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Jukung Traditional Balinese Fishing Boats  

by on Thursday, 13 July 20063 Comments | 6,152 views

The colourful traditional fishing boats that line the coastal shores of Jimbaran and Sanur are known as jukung. These graceful vessels use only one main cloth sail and in favourable winds can skim them ocean’s surface at a fairly rapid pace.

The Balinese generally use jukung for fishing. These boats will venture out into the coastal waters in the evening and return with their catch before sunrise to sell at local seafood markets. However, the impact of tourism has meant that many of the island’s traditional fishermen can now supplement their limited incomes by taking paying passengers to surf and snorkel at offshore reefs and neighbouring islands.

Most jukung are fairly small and this enables them to be hauled out of the water and parked on the sandy beachfront with relative ease. With an average length of approximately 5-metres and width of just 1½ -metres, a jukung can safely carry only two or three passengers. Larger models built using the same traditional design methods, utilize outboard motors and can carry divers and heavy scuba equipment to coral reef dive sites. Some entrepreneurial owners have even modified their jukung into glass bottom boats for visitors to view Bali’s amazing underwater marine life.

Although jukung may appear simple enough to the international travellers’ eye, like most things in Bali there is an underlying symbolism associated with these craft and they are constructed following a strict set of religious guidelines. When a fisherman decides to build a new boat he must first carefully choose the tree that will be used for its timber. The Balinese prefer to use the wood from the indigenous Belalu or Camplung tree, which is light, strong and ideal for boat building. Such a tree can only be cut down on an auspicious date in accordance to the ancient Balinese calendar and a special day is also sought for construction to commence. All members of the local fishing community offer their carpentry skills to construct a new jukung and this social interaction is a vital element of the Balinese Hindu culture.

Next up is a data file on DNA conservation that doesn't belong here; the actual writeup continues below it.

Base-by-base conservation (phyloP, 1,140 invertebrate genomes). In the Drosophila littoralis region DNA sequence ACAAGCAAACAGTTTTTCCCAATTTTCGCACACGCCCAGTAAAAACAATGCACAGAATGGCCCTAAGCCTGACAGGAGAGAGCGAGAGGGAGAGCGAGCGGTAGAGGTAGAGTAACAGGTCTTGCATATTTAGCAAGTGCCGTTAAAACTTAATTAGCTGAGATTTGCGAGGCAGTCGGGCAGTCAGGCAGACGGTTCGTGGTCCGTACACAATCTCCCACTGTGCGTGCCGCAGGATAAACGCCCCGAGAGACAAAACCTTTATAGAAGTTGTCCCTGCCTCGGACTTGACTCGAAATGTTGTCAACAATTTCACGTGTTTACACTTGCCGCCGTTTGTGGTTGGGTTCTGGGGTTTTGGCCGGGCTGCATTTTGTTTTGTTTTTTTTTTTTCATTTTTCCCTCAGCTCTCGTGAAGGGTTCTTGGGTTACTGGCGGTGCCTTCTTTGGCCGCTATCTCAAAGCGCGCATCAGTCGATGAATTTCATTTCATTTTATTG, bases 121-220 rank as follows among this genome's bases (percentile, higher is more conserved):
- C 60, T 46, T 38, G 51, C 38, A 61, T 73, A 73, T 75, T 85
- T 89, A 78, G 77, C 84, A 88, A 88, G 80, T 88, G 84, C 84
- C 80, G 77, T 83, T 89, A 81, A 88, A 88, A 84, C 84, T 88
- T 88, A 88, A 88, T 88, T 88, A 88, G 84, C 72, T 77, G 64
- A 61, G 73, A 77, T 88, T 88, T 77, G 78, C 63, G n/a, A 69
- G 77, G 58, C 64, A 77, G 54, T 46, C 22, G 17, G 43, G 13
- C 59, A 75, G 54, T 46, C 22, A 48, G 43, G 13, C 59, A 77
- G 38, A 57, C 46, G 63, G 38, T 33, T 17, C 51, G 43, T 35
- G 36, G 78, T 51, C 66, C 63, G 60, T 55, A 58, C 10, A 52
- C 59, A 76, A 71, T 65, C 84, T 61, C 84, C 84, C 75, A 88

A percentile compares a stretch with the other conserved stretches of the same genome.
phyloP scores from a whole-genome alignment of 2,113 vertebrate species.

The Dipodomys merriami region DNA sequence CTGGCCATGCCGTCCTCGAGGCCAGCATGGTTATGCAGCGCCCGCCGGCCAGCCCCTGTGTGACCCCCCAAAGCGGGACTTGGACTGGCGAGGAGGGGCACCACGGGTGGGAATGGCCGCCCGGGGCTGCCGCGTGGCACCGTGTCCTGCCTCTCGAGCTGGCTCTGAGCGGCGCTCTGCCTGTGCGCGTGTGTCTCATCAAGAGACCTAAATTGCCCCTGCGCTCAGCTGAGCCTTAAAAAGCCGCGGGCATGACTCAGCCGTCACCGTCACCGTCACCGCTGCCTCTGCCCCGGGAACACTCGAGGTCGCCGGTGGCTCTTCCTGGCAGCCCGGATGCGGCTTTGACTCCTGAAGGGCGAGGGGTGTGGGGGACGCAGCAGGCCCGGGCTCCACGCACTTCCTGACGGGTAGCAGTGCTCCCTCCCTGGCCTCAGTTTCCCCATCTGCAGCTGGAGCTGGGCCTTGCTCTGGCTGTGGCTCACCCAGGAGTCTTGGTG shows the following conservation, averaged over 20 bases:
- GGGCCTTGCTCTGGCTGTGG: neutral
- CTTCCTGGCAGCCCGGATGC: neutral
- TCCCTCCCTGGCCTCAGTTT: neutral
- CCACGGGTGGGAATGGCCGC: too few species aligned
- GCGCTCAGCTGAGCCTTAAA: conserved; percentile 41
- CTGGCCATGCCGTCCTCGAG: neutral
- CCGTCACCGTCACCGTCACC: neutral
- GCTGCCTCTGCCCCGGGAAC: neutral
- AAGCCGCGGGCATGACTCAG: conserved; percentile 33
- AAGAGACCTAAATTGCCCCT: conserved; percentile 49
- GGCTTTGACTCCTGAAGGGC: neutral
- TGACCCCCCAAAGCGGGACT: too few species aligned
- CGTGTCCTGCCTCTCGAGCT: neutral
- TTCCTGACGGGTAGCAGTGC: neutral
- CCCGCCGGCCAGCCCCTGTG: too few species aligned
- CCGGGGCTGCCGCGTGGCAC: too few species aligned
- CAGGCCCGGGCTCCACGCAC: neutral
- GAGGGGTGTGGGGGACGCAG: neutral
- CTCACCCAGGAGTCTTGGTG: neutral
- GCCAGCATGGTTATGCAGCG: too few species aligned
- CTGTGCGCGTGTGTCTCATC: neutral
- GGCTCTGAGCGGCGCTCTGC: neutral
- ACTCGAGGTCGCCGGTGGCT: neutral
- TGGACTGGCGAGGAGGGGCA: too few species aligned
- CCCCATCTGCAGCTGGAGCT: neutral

The majority of jukung are built using a set of dimensions that are closely related to the owner’s personal body measurements. The Balinese strongly believe in harmonizing with the physical environment and spiritual world, thus human measurements are used in an effort to balance these invisible forces. Just like a human body, a jukung is not symmetrical. In fact, the bamboo floats that are attached to both sides and run from the bow to the stern are not even parallel. Yet this basic, but ingenious design gives the jukung a heightened degree of stability when out on the open seas.

Once the jukung has been fully constructed and brightened up with a bold coat of paint, it then undergoes a complex blessing ceremony. Offerings of rice, flowers and fruit are presented to appease the Gods and the jukung is sprinkled with holy water by a priest before it is considered seaworthy. The jutting bow is decorated with an image of the mythical Gajah Mina (elephant fish) with its fierce bulging eyes to ward off evil. The spirit of Gajah Mina is also though to bear the power of night vision and guide the jukung through all sorts of weather conditions.

The price of a trip in a traditional Balinese jukung is negotiable and some of the older fishermen have some fascinating tales about the superstitions and the spirit of the sea.





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